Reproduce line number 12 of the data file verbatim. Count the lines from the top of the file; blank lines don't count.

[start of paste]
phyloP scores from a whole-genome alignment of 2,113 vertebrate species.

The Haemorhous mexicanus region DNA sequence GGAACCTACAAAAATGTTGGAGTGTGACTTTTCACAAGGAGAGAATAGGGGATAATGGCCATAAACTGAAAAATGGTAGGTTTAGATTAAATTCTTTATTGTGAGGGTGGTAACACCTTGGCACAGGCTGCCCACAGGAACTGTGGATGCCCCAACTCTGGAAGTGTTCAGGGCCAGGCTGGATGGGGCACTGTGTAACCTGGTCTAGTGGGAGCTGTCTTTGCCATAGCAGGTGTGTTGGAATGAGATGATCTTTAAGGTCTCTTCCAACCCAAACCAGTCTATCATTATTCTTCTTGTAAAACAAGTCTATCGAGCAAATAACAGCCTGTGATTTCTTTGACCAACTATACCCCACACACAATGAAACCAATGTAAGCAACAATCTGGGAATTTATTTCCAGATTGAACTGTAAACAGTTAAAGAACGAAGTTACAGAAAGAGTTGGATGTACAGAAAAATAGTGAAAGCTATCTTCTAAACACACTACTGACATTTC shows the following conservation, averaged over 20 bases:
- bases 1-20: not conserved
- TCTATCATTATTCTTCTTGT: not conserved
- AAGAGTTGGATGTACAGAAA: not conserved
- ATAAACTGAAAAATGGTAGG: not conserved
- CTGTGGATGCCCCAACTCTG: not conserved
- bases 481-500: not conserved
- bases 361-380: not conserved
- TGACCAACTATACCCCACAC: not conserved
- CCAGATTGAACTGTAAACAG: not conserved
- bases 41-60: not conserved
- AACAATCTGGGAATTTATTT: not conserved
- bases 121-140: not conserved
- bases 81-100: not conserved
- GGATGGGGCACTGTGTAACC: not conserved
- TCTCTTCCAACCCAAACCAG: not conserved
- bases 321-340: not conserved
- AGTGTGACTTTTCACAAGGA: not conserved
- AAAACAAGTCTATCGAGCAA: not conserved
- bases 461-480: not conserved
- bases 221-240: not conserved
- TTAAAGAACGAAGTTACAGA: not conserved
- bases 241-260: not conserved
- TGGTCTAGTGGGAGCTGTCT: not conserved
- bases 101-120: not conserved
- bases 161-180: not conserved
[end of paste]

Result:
- bases 41-60: not conserved